(Screen) graphics quality on Windows

For reasons not worth going into, I've recently switched from macOS to Windows. Something that has really stuck out to me thus far is the really poor quality of graphics produced during interactive use in R. This isn't an RStudio-specific problem really as it makes no difference whether one is using R GUI, command line, or RStudio.

The basic difference it appears to me is that macOS/quartz and Linux/X11 use antialiasing for all lines in the graphics and the Windows graphics device does not (just fonts). This makes a pretty significant difference in my view, though, in the quality of certain plots — especially if they contain things like diagonal or curved lines (the output looks jagged). I know I can still export in vector formats with high quality and it's not too difficult to export to PNG et al. via Cairo to get better saved graphics (though I haven't figured out how to make knitr do this by default yet).

But in interactive use, graphics frankly look terrible to me on the screen graphics device. Maybe if you have only used Windows, your eye wouldn't be trained to notice this but I was shocked as I transitioned from macOS to Windows. I know that this isn't the world's biggest problem, but I really would like to be able to look at graphics interactively and have them look decent.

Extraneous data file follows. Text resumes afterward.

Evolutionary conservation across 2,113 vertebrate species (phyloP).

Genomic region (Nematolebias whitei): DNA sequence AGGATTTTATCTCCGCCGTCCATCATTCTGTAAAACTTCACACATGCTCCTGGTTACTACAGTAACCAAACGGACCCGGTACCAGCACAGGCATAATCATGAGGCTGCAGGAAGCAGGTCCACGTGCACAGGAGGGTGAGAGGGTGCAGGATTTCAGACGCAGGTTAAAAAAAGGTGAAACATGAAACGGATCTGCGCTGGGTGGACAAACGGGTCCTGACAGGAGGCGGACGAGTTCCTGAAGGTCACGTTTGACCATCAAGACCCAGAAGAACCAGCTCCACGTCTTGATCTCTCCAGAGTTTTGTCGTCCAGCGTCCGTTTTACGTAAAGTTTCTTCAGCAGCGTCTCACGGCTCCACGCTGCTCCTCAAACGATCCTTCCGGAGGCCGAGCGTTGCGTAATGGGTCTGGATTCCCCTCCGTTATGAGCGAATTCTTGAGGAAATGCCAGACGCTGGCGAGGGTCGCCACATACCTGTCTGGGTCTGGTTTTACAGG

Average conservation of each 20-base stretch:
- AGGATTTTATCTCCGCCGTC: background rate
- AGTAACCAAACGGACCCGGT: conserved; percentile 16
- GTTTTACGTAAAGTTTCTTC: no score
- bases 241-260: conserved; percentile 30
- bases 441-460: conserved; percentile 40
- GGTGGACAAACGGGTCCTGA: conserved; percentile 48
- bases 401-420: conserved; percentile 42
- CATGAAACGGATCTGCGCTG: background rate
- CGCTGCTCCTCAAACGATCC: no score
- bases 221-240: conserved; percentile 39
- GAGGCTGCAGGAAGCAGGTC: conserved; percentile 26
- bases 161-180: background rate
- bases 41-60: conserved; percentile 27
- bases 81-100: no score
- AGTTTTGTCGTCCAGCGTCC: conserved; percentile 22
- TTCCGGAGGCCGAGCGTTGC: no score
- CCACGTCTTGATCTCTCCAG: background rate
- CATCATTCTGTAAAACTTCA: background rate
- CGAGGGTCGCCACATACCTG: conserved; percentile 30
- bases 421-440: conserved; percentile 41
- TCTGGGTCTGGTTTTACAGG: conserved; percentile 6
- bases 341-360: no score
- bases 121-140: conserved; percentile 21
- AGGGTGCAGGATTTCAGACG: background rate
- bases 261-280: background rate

My only solution thus far has been to add

options(device = Cairo::CairoWin)

to my .Rprofile, which is basically good enough to me when using R from the command line. I'm told there is a performance penalty with Cairo but it's imperceptible on my machine. With that said, this doesn't change anything with RStudio, which I'd prefer to use. Is there a way to tweak RStudio's graphics device? Is there anything else I'm missing in terms of options for improving graphics quality?

Side note: I can use a Windows X11 server with Windows Subsystem for Linux and get nice looking graphics from the Ubuntu install of R, which is both pretty cool and irritating that this hacky method works but Windows defaults are so poor.

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Have you tried windows.options(antialias = "cleartype")?

Actually, from this old R release

The default behaviour (unchanged from before) is that Windows will use anti-aliasing for screen devices (and bitmap devices, as they plot on a hidden screen) if ClearType has been enabled. For those not using ClearType, windows.options(antialias = "cleartype") will make this the default, and it will probably give more legible plots.

Seems that you don't even need to set that option if you have already enabled ClearType. Have you?

Yes I have. Unfortunately, that only antialiases fonts.

For a visual example, I've screenshotted the default behavior with a simple line plot with ggplot2.

The fonts look lovely, but if your eyes move along the line you'll see that it's a fairly bumpy ride.

Have you explored the resolution option?

Here's a longer article I recall being helpful,

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I think that you will have to drop Windows and move to linux :wink: :smile: